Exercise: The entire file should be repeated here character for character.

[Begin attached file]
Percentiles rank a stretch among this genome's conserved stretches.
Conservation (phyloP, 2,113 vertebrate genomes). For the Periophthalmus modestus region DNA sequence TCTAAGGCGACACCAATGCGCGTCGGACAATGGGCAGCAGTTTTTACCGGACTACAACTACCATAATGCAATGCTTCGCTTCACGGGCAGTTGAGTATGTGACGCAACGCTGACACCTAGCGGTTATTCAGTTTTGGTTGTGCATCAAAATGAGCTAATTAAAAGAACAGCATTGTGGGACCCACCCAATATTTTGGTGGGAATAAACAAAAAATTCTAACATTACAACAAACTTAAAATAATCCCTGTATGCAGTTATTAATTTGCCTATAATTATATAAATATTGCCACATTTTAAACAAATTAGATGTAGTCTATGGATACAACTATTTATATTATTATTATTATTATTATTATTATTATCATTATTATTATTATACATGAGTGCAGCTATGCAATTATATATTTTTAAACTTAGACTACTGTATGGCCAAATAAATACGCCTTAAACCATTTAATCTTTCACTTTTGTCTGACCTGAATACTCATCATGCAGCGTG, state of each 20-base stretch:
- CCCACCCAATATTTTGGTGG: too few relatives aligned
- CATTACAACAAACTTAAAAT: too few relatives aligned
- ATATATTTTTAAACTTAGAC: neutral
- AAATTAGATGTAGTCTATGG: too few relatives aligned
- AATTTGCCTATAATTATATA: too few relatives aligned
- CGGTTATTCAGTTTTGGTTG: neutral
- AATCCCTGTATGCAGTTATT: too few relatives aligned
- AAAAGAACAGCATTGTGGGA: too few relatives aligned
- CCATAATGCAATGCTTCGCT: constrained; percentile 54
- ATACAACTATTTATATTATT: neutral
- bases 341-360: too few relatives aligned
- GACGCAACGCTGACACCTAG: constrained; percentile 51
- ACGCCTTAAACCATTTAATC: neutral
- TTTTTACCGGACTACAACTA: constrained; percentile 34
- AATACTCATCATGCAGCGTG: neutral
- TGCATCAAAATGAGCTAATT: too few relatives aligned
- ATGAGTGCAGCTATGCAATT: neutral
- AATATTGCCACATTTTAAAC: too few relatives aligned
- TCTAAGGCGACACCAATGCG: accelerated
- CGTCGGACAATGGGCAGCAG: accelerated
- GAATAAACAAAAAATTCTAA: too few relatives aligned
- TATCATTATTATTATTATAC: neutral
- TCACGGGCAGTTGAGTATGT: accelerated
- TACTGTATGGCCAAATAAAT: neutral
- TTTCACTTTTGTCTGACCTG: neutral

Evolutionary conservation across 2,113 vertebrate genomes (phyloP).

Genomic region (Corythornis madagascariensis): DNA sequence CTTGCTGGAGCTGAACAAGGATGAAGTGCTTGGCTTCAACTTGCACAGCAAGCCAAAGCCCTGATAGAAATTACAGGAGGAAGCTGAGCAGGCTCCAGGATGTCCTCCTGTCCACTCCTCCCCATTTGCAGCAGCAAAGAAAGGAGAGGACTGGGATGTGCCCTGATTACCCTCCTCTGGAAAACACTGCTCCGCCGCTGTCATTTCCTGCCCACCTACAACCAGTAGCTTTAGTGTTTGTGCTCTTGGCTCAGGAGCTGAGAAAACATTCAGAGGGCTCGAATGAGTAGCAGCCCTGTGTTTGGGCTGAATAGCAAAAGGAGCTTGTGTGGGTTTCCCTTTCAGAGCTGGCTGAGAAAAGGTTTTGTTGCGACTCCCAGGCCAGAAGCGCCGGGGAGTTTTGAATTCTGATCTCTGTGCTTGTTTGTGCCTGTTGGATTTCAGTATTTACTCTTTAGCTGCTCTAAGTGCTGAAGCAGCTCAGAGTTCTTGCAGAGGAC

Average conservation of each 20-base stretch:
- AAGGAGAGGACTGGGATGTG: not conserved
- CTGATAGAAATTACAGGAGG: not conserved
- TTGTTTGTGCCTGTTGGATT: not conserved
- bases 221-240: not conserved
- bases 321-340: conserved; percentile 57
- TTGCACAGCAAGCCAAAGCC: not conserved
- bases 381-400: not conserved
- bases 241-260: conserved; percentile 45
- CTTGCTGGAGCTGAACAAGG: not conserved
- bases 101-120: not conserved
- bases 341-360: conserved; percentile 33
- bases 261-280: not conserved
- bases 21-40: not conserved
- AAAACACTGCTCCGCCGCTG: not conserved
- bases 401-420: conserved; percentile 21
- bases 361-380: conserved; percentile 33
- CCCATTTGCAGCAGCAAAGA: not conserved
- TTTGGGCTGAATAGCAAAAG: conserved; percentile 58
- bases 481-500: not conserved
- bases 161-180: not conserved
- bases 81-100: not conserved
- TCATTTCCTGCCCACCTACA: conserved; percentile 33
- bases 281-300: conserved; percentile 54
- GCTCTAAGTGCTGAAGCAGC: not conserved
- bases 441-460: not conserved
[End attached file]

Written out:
Percentiles rank a stretch among this genome's conserved stretches.
Conservation (phyloP, 2,113 vertebrate genomes). For the Periophthalmus modestus region DNA sequence TCTAAGGCGACACCAATGCGCGTCGGACAATGGGCAGCAGTTTTTACCGGACTACAACTACCATAATGCAATGCTTCGCTTCACGGGCAGTTGAGTATGTGACGCAACGCTGACACCTAGCGGTTATTCAGTTTTGGTTGTGCATCAAAATGAGCTAATTAAAAGAACAGCATTGTGGGACCCACCCAATATTTTGGTGGGAATAAACAAAAAATTCTAACATTACAACAAACTTAAAATAATCCCTGTATGCAGTTATTAATTTGCCTATAATTATATAAATATTGCCACATTTTAAACAAATTAGATGTAGTCTATGGATACAACTATTTATATTATTATTATTATTATTATTATTATTATCATTATTATTATTATACATGAGTGCAGCTATGCAATTATATATTTTTAAACTTAGACTACTGTATGGCCAAATAAATACGCCTTAAACCATTTAATCTTTCACTTTTGTCTGACCTGAATACTCATCATGCAGCGTG, state of each 20-base stretch:
- CCCACCCAATATTTTGGTGG: too few relatives aligned
- CATTACAACAAACTTAAAAT: too few relatives aligned
- ATATATTTTTAAACTTAGAC: neutral
- AAATTAGATGTAGTCTATGG: too few relatives aligned
- AATTTGCCTATAATTATATA: too few relatives aligned
- CGGTTATTCAGTTTTGGTTG: neutral
- AATCCCTGTATGCAGTTATT: too few relatives aligned
- AAAAGAACAGCATTGTGGGA: too few relatives aligned
- CCATAATGCAATGCTTCGCT: constrained; percentile 54
- ATACAACTATTTATATTATT: neutral
- bases 341-360: too few relatives aligned
- GACGCAACGCTGACACCTAG: constrained; percentile 51
- ACGCCTTAAACCATTTAATC: neutral
- TTTTTACCGGACTACAACTA: constrained; percentile 34
- AATACTCATCATGCAGCGTG: neutral
- TGCATCAAAATGAGCTAATT: too few relatives aligned
- ATGAGTGCAGCTATGCAATT: neutral
- AATATTGCCACATTTTAAAC: too few relatives aligned
- TCTAAGGCGACACCAATGCG: accelerated
- CGTCGGACAATGGGCAGCAG: accelerated
- GAATAAACAAAAAATTCTAA: too few relatives aligned
- TATCATTATTATTATTATAC: neutral
- TCACGGGCAGTTGAGTATGT: accelerated
- TACTGTATGGCCAAATAAAT: neutral
- TTTCACTTTTGTCTGACCTG: neutral

Evolutionary conservation across 2,113 vertebrate genomes (phyloP).

Genomic region (Corythornis madagascariensis): DNA sequence CTTGCTGGAGCTGAACAAGGATGAAGTGCTTGGCTTCAACTTGCACAGCAAGCCAAAGCCCTGATAGAAATTACAGGAGGAAGCTGAGCAGGCTCCAGGATGTCCTCCTGTCCACTCCTCCCCATTTGCAGCAGCAAAGAAAGGAGAGGACTGGGATGTGCCCTGATTACCCTCCTCTGGAAAACACTGCTCCGCCGCTGTCATTTCCTGCCCACCTACAACCAGTAGCTTTAGTGTTTGTGCTCTTGGCTCAGGAGCTGAGAAAACATTCAGAGGGCTCGAATGAGTAGCAGCCCTGTGTTTGGGCTGAATAGCAAAAGGAGCTTGTGTGGGTTTCCCTTTCAGAGCTGGCTGAGAAAAGGTTTTGTTGCGACTCCCAGGCCAGAAGCGCCGGGGAGTTTTGAATTCTGATCTCTGTGCTTGTTTGTGCCTGTTGGATTTCAGTATTTACTCTTTAGCTGCTCTAAGTGCTGAAGCAGCTCAGAGTTCTTGCAGAGGAC

Average conservation of each 20-base stretch:
- AAGGAGAGGACTGGGATGTG: not conserved
- CTGATAGAAATTACAGGAGG: not conserved
- TTGTTTGTGCCTGTTGGATT: not conserved
- bases 221-240: not conserved
- bases 321-340: conserved; percentile 57
- TTGCACAGCAAGCCAAAGCC: not conserved
- bases 381-400: not conserved
- bases 241-260: conserved; percentile 45
- CTTGCTGGAGCTGAACAAGG: not conserved
- bases 101-120: not conserved
- bases 341-360: conserved; percentile 33
- bases 261-280: not conserved
- bases 21-40: not conserved
- AAAACACTGCTCCGCCGCTG: not conserved
- bases 401-420: conserved; percentile 21
- bases 361-380: conserved; percentile 33
- CCCATTTGCAGCAGCAAAGA: not conserved
- TTTGGGCTGAATAGCAAAAG: conserved; percentile 58
- bases 481-500: not conserved
- bases 161-180: not conserved
- bases 81-100: not conserved
- TCATTTCCTGCCCACCTACA: conserved; percentile 33
- bases 281-300: conserved; percentile 54
- GCTCTAAGTGCTGAAGCAGC: not conserved
- bases 441-460: not conserved